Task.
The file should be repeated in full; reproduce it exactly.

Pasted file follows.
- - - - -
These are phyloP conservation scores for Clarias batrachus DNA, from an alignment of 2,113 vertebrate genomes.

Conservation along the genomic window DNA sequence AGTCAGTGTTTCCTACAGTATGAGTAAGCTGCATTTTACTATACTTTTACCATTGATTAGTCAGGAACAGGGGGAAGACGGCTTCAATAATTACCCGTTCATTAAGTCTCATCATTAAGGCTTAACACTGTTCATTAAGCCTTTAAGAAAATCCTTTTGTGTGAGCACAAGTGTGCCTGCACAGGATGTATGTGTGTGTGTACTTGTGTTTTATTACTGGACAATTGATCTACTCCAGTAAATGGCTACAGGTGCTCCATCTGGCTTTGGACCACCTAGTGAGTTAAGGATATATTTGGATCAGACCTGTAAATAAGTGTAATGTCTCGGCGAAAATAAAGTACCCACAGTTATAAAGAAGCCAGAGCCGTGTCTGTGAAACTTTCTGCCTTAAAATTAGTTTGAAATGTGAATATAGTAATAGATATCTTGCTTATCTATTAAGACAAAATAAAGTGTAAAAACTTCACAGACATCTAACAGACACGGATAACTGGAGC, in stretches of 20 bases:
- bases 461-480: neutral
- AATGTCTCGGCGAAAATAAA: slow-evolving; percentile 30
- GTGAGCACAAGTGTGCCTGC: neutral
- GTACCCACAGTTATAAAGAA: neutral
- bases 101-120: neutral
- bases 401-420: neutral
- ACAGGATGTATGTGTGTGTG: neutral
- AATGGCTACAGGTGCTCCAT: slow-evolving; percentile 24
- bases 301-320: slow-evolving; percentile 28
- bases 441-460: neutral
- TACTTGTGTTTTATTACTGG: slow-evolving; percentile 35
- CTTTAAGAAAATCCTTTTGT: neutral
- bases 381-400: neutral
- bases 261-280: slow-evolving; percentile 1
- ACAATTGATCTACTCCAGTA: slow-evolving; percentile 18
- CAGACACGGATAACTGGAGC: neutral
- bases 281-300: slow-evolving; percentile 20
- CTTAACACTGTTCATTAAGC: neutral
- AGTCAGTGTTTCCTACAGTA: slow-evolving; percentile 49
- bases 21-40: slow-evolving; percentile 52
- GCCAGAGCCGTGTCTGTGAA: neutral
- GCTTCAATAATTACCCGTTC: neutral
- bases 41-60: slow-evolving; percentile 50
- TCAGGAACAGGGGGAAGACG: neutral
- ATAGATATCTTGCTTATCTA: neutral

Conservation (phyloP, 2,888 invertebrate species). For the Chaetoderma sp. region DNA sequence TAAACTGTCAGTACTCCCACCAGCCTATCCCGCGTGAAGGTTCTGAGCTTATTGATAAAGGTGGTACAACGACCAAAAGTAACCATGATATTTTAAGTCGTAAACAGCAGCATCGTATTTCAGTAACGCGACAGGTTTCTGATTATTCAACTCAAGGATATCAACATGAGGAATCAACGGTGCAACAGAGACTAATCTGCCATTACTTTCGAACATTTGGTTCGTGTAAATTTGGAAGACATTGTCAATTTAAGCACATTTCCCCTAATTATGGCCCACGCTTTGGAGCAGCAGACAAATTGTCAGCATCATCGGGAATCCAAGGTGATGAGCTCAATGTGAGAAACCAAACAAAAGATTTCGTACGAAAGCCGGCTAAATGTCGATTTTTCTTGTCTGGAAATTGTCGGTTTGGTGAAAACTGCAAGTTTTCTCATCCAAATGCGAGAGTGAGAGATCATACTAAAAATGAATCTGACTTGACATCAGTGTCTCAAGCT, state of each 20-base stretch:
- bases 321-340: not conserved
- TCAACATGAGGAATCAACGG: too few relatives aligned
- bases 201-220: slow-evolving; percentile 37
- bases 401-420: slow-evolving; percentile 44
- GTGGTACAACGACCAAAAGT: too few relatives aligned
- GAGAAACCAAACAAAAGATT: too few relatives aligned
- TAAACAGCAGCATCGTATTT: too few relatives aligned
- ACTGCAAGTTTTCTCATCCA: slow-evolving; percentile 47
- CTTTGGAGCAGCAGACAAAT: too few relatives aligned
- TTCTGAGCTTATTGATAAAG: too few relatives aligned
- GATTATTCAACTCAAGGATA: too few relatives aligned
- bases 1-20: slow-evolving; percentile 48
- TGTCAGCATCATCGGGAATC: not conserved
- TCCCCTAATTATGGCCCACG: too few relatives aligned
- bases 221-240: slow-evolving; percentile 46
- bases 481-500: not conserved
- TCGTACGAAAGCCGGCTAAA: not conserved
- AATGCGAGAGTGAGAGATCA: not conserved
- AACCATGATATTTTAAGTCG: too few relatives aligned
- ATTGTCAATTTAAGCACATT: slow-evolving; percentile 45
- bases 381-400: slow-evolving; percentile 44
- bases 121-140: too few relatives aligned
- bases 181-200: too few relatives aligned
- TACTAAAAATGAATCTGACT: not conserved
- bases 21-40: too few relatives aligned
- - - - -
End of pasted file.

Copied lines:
These are phyloP conservation scores for Clarias batrachus DNA, from an alignment of 2,113 vertebrate genomes.

Conservation along the genomic window DNA sequence AGTCAGTGTTTCCTACAGTATGAGTAAGCTGCATTTTACTATACTTTTACCATTGATTAGTCAGGAACAGGGGGAAGACGGCTTCAATAATTACCCGTTCATTAAGTCTCATCATTAAGGCTTAACACTGTTCATTAAGCCTTTAAGAAAATCCTTTTGTGTGAGCACAAGTGTGCCTGCACAGGATGTATGTGTGTGTGTACTTGTGTTTTATTACTGGACAATTGATCTACTCCAGTAAATGGCTACAGGTGCTCCATCTGGCTTTGGACCACCTAGTGAGTTAAGGATATATTTGGATCAGACCTGTAAATAAGTGTAATGTCTCGGCGAAAATAAAGTACCCACAGTTATAAAGAAGCCAGAGCCGTGTCTGTGAAACTTTCTGCCTTAAAATTAGTTTGAAATGTGAATATAGTAATAGATATCTTGCTTATCTATTAAGACAAAATAAAGTGTAAAAACTTCACAGACATCTAACAGACACGGATAACTGGAGC, in stretches of 20 bases:
- bases 461-480: neutral
- AATGTCTCGGCGAAAATAAA: slow-evolving; percentile 30
- GTGAGCACAAGTGTGCCTGC: neutral
- GTACCCACAGTTATAAAGAA: neutral
- bases 101-120: neutral
- bases 401-420: neutral
- ACAGGATGTATGTGTGTGTG: neutral
- AATGGCTACAGGTGCTCCAT: slow-evolving; percentile 24
- bases 301-320: slow-evolving; percentile 28
- bases 441-460: neutral
- TACTTGTGTTTTATTACTGG: slow-evolving; percentile 35
- CTTTAAGAAAATCCTTTTGT: neutral
- bases 381-400: neutral
- bases 261-280: slow-evolving; percentile 1
- ACAATTGATCTACTCCAGTA: slow-evolving; percentile 18
- CAGACACGGATAACTGGAGC: neutral
- bases 281-300: slow-evolving; percentile 20
- CTTAACACTGTTCATTAAGC: neutral
- AGTCAGTGTTTCCTACAGTA: slow-evolving; percentile 49
- bases 21-40: slow-evolving; percentile 52
- GCCAGAGCCGTGTCTGTGAA: neutral
- GCTTCAATAATTACCCGTTC: neutral
- bases 41-60: slow-evolving; percentile 50
- TCAGGAACAGGGGGAAGACG: neutral
- ATAGATATCTTGCTTATCTA: neutral

Conservation (phyloP, 2,888 invertebrate species). For the Chaetoderma sp. region DNA sequence TAAACTGTCAGTACTCCCACCAGCCTATCCCGCGTGAAGGTTCTGAGCTTATTGATAAAGGTGGTACAACGACCAAAAGTAACCATGATATTTTAAGTCGTAAACAGCAGCATCGTATTTCAGTAACGCGACAGGTTTCTGATTATTCAACTCAAGGATATCAACATGAGGAATCAACGGTGCAACAGAGACTAATCTGCCATTACTTTCGAACATTTGGTTCGTGTAAATTTGGAAGACATTGTCAATTTAAGCACATTTCCCCTAATTATGGCCCACGCTTTGGAGCAGCAGACAAATTGTCAGCATCATCGGGAATCCAAGGTGATGAGCTCAATGTGAGAAACCAAACAAAAGATTTCGTACGAAAGCCGGCTAAATGTCGATTTTTCTTGTCTGGAAATTGTCGGTTTGGTGAAAACTGCAAGTTTTCTCATCCAAATGCGAGAGTGAGAGATCATACTAAAAATGAATCTGACTTGACATCAGTGTCTCAAGCT, state of each 20-base stretch:
- bases 321-340: not conserved
- TCAACATGAGGAATCAACGG: too few relatives aligned
- bases 201-220: slow-evolving; percentile 37
- bases 401-420: slow-evolving; percentile 44
- GTGGTACAACGACCAAAAGT: too few relatives aligned
- GAGAAACCAAACAAAAGATT: too few relatives aligned
- TAAACAGCAGCATCGTATTT: too few relatives aligned
- ACTGCAAGTTTTCTCATCCA: slow-evolving; percentile 47
- CTTTGGAGCAGCAGACAAAT: too few relatives aligned
- TTCTGAGCTTATTGATAAAG: too few relatives aligned
- GATTATTCAACTCAAGGATA: too few relatives aligned
- bases 1-20: slow-evolving; percentile 48
- TGTCAGCATCATCGGGAATC: not conserved
- TCCCCTAATTATGGCCCACG: too few relatives aligned
- bases 221-240: slow-evolving; percentile 46
- bases 481-500: not conserved
- TCGTACGAAAGCCGGCTAAA: not conserved
- AATGCGAGAGTGAGAGATCA: not conserved
- AACCATGATATTTTAAGTCG: too few relatives aligned
- ATTGTCAATTTAAGCACATT: slow-evolving; percentile 45
- bases 381-400: slow-evolving; percentile 44
- bases 121-140: too few relatives aligned
- bases 181-200: too few relatives aligned
- TACTAAAAATGAATCTGACT: not conserved
- bases 21-40: too few relatives aligned